High oil prices have led oil and gas producers to plunge billions of dollars into developing fields such as the Eagle Ford shale in Texas, creating a tighter market for equipment that allowed Halliburton to push through price rises.
The second-quarter results show Halliburton benefited from its leadership in the North American market in the pressure pumping technology that enables producers tap shale fields.
It was both top and bottom lines, and a significant component was pricing, said Roger Read, an analyst with Morgan Keegan & Co.
Halliburton said the North American boom was likely to last beyond this year, helped by the move away from natural gas drilling toward developments that benefit from high crude oil prices.
What we are seeing in North America, plus the continued international recovery, will lead to even a more favorable earnings picture as we go through 2011 and beyond, Chief Executive Dave Lesar told analysts on a conference call.
Second-quarter net profit climbed to $739 million, or 80 cents per share, from $480 million, or 53 cents per share, a year earlier.
Excluding one-time items, the company earned 81 cents per share, topping the 74 cents per share that analysts had on average forecast, according to Thomson Reuters I/B/E/S.
Second-quarter revenue rose 35 percent to $5.9 billion and came in above the average analyst forecast of $5.71 billion.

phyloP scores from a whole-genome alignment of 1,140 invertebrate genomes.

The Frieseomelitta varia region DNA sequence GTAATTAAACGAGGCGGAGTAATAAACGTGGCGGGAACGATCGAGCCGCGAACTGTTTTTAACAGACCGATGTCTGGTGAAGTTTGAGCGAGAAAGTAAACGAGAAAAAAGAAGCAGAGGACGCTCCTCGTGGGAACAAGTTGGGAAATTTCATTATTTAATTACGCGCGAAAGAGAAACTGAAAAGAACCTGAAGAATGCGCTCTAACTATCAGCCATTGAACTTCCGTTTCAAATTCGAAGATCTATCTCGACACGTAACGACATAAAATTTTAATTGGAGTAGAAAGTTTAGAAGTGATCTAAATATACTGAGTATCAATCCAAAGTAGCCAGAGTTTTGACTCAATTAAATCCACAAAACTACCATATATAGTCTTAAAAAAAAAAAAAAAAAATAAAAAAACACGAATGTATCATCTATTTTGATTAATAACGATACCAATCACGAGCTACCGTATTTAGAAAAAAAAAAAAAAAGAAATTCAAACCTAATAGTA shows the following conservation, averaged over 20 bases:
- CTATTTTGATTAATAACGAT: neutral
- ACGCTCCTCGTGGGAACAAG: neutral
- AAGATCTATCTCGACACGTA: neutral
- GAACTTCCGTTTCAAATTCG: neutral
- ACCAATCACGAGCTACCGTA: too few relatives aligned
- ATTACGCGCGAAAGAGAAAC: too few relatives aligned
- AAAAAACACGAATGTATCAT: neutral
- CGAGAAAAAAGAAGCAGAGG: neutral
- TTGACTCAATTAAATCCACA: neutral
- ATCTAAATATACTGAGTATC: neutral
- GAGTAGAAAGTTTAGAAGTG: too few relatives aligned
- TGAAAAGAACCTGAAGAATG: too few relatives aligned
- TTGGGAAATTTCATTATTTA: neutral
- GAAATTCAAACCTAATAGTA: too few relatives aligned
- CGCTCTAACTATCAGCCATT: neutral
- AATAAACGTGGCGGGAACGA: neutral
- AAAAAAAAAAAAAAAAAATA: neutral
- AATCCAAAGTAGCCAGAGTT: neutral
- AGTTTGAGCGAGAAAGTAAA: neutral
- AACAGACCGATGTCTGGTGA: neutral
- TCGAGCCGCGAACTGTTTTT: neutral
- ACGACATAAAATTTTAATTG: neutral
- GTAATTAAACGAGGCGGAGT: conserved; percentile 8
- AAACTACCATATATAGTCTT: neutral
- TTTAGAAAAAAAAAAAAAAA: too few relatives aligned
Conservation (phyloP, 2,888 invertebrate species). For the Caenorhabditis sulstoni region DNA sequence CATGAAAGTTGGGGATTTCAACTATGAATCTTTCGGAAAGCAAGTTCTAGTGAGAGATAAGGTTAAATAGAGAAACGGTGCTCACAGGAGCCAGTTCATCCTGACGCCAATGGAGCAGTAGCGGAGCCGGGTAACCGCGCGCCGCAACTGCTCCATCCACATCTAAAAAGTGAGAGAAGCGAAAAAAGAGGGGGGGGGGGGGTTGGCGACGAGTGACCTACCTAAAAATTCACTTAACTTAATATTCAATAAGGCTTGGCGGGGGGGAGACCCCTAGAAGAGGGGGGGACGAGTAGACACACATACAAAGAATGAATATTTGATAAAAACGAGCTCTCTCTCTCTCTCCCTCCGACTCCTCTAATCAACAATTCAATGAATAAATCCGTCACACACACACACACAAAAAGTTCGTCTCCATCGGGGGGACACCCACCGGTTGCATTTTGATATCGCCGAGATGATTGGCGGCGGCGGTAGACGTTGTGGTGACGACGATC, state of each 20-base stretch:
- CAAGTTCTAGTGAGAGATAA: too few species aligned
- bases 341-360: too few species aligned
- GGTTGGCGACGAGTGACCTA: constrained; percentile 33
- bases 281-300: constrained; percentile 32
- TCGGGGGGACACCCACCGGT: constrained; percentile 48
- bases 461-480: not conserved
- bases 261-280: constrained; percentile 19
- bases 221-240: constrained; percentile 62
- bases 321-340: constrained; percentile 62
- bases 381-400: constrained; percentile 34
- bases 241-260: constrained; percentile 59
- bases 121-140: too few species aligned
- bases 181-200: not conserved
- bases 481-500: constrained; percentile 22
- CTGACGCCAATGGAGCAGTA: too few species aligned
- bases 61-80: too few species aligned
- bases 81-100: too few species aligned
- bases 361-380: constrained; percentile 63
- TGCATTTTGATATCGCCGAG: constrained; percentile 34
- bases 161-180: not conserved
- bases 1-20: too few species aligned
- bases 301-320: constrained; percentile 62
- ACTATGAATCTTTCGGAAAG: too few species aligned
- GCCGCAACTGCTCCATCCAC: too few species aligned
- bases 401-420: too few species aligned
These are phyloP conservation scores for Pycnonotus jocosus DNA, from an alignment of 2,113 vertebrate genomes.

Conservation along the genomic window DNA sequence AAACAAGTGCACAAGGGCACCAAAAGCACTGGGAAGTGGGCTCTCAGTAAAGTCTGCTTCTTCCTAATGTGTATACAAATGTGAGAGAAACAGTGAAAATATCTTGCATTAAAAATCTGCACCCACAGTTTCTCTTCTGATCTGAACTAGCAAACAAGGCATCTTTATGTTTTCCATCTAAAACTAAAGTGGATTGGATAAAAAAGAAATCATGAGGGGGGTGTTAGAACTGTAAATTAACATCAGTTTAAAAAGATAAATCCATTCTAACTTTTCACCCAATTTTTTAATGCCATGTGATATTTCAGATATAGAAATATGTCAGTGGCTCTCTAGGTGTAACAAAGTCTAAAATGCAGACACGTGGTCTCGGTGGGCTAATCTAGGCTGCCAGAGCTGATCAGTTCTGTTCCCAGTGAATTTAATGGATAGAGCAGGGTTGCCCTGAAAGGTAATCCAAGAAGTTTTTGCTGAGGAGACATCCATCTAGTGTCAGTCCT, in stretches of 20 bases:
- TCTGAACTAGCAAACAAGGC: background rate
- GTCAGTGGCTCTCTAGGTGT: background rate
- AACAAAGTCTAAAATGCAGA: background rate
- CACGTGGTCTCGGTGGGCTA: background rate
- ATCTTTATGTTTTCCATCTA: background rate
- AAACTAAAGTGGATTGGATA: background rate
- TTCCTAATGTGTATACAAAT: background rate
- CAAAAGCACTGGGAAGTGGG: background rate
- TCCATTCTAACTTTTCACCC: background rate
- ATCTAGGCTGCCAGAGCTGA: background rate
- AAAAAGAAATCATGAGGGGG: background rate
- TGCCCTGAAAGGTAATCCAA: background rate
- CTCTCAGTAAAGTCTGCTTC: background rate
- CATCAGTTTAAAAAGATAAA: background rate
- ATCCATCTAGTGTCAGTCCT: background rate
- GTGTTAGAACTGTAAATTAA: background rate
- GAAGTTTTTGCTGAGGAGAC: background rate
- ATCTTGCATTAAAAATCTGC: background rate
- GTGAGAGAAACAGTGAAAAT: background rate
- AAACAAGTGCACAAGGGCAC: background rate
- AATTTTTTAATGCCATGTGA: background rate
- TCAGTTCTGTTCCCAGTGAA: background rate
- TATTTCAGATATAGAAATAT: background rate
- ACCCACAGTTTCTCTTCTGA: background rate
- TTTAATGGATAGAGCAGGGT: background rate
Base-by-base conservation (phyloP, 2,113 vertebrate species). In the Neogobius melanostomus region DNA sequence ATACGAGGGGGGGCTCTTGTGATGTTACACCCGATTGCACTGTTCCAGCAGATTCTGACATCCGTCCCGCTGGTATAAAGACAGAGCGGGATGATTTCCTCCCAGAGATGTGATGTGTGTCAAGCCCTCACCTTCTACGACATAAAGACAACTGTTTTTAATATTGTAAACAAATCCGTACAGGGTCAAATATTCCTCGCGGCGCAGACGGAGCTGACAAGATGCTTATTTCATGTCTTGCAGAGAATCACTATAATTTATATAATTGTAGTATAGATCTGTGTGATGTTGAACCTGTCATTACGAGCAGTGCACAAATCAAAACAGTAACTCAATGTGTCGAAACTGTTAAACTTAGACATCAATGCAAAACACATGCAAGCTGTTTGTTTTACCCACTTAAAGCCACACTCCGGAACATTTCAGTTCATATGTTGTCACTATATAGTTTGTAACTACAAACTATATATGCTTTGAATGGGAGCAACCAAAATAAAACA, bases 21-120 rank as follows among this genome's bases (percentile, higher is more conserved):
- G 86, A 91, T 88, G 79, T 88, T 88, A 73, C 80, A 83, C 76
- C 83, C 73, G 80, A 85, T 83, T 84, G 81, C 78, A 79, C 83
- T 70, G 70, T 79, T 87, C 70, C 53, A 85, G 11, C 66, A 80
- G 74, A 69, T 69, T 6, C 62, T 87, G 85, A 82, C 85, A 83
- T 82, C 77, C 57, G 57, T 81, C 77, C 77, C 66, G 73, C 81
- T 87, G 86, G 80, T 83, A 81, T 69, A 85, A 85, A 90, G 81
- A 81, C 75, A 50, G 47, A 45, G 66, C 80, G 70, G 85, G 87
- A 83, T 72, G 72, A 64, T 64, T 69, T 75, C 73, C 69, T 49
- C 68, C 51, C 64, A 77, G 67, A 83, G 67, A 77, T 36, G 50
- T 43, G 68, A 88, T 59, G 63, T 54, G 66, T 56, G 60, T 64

Margins would grow more slowly in the third quarter than in the second due to cost inflation and a slowdown in the recovery of Gulf of Mexico deepwater drilling as new permits become harder to come by, executives said.
The pace of permit issuance has slowed again and the fact that some of the initially permitted wells are nearing completion creates a risk that the Gulf recovery could slow or stall in the second half of 2011, Lesar said.
Second-quarter activity outside North America was soft, the company said. Seasonal pickups in the North Sea and Russia lifted revenue, but the Libya shutdown, delays in Iraqi projects, rising sub-Saharan Africa costs and sluggish markets in Britain and Algeria all cut into profits in those markets. Lesar said those factors shaved 4 percentage points off Eastern Hemisphere margins.
Halliburton shares rose 22 cents to $53.30 in early trading, even as a 1 percent drop in oil prices hurt the sector.
(Reporting by Matt Daily in New York and Braden Reddall in San Francisco; Editing by Derek Caney and Maureen Bavdek)